“Despite his fear, Jonathan is determined to explore. On a bright, moonlit night, he searches for a window from which he can see Dracula’s room. What he sees is unbelievable: Dracula, crawling headfirst down the wall like some loathsome lizard!” Dracula (the graphic novel) by Bram Stoker and retold by Fiona MacDonald is a tale set in the 1800’s following Jonathan Harker; an english lawyer and his mysterious client, Count Dracula. The tale explores many regions of religion, paranormal events and entities that help set the stage for it’s dark gothic setting.
The story follows a young british lawyer named Jonathan Harker travelling to Transylvania, Romania to meet with a client wanting to purchase a house in Britain. Whilst travelling to Dracula’s castle, Jonathan notices dark themes in the scenery approaching the castle. Dead trees, ominous blue light supposedly from fire weaving through the trees to meet his gaze and the features of Dracula’s figure; a tall ‘man’ with shaded grey skin and red eyes. Jonathan, after meeting his quota of time spent in Dracula’s castle, is asked to stay for an extra month. To his surprise, Jonathan has been locked in his room in the evening. Dracula had warned Jonathan of roaming the castle at night. On the contrary, Jonathan did not with to stay in his room and wished to do what Dracula warned. As he prepared to escape through the window he saw Dracula crawling head first down the exterior castle wall. He was astounded at this feat of impossibility and wished to escape all at once. Jonathan escapes and returns to his friends and fiance in London. Once experiencing the supernatural, Jonathan is yet again confronted with the cursed Dracula who has travelled to england to feast on those who dwell there. The friends are forced to confront and hunt down Dracula as both a friend, Lucy and Mina, Jonathan’s wife have been bitten and are transforming into the violent undead. Lucy fully transforms and the friends are force to kill her. In order to save Mina from transforming into a vampire they must hunt down and kill Dracula.
The gothic elements expressed in this Graphic novel are usually displayed through description of the landscape and features of supernatural abnormalities. The story lacks context due to it’s graphic nature but makes up for by further adding to the description of situations or settings by giving a graphical depiction of it. For example “What he sees is unbelievable: Dracula, crawling headfirst down the wall like some huge, loathsome lizard.” This quote is fairly simple in terms of wording and is most likely a direct quote from the original text, therefore it is backed up by a depiction of dracula scaling the wall on the exterior of the castle. The impossibility of that occurrence is what solidifies the supernatural theme within the text.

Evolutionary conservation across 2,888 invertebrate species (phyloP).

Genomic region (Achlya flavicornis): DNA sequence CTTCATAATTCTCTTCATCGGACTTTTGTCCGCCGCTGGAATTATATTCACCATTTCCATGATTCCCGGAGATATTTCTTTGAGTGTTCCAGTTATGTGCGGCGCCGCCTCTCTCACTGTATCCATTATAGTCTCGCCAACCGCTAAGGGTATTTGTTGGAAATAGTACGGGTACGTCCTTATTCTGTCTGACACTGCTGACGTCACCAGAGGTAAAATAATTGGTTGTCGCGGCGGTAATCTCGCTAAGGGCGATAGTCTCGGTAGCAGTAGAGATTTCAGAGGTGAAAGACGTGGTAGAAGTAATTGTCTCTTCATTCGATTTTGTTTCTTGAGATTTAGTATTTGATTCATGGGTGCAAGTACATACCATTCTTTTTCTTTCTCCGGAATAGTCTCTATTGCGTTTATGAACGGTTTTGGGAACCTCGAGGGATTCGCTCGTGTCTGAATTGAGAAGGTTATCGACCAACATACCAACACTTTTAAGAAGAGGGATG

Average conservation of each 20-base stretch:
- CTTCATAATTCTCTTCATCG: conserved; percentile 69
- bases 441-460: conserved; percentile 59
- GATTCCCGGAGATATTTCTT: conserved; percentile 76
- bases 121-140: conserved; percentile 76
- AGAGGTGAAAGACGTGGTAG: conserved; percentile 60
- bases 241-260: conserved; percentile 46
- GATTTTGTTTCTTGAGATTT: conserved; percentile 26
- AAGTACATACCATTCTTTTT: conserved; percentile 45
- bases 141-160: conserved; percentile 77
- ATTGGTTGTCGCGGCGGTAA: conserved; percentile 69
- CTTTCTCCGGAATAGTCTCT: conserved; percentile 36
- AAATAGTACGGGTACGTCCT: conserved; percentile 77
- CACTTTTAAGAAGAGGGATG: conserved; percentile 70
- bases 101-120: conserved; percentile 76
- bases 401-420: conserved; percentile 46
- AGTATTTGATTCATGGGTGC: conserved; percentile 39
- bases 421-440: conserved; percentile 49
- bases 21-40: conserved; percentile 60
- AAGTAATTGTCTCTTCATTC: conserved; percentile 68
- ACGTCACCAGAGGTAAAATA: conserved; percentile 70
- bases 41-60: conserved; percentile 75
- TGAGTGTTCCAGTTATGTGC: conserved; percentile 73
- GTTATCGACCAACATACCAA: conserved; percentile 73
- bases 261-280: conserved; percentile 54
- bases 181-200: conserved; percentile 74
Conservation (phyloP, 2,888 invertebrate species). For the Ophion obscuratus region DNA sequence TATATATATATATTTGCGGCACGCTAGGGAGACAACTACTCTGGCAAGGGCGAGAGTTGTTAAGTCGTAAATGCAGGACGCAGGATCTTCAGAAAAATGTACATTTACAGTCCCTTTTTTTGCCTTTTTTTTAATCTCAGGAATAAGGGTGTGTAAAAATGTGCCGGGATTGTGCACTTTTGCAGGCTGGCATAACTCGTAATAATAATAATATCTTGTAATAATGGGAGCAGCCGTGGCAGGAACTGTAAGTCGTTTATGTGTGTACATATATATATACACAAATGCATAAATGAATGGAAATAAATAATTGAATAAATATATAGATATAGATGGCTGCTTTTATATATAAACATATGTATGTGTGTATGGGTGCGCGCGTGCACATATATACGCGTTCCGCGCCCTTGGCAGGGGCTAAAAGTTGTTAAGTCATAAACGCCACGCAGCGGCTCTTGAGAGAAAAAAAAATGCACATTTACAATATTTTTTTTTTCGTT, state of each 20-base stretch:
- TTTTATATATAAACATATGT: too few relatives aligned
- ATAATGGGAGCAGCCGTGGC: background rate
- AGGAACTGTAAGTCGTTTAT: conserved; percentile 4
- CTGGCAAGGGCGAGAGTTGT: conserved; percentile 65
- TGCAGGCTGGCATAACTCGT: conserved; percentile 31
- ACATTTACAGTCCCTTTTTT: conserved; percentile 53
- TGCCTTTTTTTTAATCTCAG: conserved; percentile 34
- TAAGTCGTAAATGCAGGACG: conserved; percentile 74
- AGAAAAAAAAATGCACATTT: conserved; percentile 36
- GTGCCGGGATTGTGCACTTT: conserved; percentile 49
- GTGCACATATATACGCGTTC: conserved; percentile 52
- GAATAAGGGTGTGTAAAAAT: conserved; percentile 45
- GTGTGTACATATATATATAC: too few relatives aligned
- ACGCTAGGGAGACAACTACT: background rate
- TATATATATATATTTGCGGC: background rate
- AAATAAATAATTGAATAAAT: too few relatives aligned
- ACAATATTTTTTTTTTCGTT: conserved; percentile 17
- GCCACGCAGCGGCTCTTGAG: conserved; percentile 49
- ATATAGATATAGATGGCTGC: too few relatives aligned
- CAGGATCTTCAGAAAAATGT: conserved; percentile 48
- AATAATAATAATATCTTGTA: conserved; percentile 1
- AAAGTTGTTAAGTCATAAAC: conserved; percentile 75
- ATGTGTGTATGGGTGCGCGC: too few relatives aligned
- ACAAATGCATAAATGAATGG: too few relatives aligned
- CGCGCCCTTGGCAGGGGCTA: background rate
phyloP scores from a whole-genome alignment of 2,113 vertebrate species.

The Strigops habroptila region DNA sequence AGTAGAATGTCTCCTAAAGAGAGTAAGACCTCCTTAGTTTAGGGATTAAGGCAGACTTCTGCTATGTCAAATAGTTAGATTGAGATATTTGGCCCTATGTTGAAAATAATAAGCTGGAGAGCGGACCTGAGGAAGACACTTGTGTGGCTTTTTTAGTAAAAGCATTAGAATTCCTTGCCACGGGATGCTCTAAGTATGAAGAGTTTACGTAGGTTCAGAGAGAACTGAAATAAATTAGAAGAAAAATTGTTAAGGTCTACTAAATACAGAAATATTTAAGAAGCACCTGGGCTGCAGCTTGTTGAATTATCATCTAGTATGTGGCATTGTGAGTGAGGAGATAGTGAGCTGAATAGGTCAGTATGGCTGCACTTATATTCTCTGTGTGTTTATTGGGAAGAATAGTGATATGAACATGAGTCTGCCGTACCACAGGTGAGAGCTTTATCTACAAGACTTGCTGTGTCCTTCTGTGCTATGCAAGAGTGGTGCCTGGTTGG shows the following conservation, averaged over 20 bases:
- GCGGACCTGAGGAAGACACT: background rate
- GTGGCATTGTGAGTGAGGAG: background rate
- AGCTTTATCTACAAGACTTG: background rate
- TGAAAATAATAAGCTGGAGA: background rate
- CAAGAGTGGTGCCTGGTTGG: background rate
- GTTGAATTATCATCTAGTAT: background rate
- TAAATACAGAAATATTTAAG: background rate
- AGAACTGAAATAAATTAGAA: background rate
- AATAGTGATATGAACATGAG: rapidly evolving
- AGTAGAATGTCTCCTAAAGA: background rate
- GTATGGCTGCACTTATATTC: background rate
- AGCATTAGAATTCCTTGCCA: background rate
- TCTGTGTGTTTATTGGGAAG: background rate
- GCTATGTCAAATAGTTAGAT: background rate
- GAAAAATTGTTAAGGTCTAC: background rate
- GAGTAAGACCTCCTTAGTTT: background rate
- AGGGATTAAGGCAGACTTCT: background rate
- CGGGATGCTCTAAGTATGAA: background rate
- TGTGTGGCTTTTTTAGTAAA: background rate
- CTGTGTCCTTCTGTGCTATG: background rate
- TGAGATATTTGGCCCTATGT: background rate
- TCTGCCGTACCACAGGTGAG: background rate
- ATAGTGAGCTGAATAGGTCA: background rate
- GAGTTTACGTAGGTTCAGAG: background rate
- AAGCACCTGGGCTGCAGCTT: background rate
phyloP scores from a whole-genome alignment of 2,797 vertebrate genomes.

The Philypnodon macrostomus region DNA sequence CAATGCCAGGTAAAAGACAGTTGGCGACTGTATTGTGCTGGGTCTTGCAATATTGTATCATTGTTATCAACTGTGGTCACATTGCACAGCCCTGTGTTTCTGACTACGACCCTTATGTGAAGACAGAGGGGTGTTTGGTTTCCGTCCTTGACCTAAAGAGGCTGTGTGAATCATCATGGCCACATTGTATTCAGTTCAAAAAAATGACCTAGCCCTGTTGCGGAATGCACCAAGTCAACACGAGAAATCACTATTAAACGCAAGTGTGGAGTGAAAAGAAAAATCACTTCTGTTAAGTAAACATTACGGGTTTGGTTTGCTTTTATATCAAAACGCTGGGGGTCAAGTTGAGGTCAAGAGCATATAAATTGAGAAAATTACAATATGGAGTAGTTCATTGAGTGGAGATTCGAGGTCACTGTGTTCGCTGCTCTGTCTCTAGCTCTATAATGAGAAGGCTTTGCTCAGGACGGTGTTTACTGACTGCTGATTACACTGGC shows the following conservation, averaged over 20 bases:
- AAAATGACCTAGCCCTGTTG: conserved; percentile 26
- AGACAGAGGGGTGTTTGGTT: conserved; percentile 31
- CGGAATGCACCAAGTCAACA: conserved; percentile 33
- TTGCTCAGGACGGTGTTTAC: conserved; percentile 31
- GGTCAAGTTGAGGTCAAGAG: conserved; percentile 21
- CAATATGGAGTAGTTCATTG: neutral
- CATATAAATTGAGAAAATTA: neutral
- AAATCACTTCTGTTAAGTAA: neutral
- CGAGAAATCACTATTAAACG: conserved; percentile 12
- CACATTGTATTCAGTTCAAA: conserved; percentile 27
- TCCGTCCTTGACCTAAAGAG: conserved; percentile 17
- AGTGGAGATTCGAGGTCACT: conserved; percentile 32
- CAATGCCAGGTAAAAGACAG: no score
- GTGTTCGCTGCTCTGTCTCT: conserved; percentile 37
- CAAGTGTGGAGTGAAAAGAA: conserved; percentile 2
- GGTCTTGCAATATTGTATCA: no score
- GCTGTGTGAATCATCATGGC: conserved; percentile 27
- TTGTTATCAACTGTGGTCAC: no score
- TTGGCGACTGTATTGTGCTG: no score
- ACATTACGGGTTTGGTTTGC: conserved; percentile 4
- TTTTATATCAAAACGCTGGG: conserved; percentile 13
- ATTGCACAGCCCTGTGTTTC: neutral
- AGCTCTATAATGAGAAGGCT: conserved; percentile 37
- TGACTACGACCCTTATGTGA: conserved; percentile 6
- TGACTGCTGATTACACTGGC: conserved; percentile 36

The gothic protagonist is most likely Professor Abraham Van Helsing as is the lead in killing Dracula to save Mina and to lay Lucy to rest. There are many characters in this graphic novel and most of the characters take action in hunting down Dracula but Van Helsing is the man who initiated the hunt as he explained, “Dracula the vampire who attacked her is still free. Now he’s seeking victims in England. He must be caught and destroyed, somehow!.”
Dracula is most certainly the gothic villain within this text. He kills and transforms unwilling people into vampires under his control. The doings of Dracula makes it blatantly obvious he has no intentions of helping others or going back on his doings.
Religion and rituality is also explained in the text by using crucifixes to repeal all satanic entities such as the vampires. Holy Wafers are bread like wafers used to represent god’s body and are also irritable to vampires. All holy and religious items repeal the vampires and we can assume that the vampires are somewhat satanic in nature and may be devils spawn. The religious features provide a base to explore the supernatural entities and items that are deeply rooted within christianity.
This Graphic novel was honestly very weird to me. The text was dumbed down as if to appeal to a younger audience but then accompanied by graphic images that may not have been suitable for a younger audience. Definitely for people that don’t like reading or have a hard time visualising a scene in a book. A text-book gothic story but served in a fresh modern way.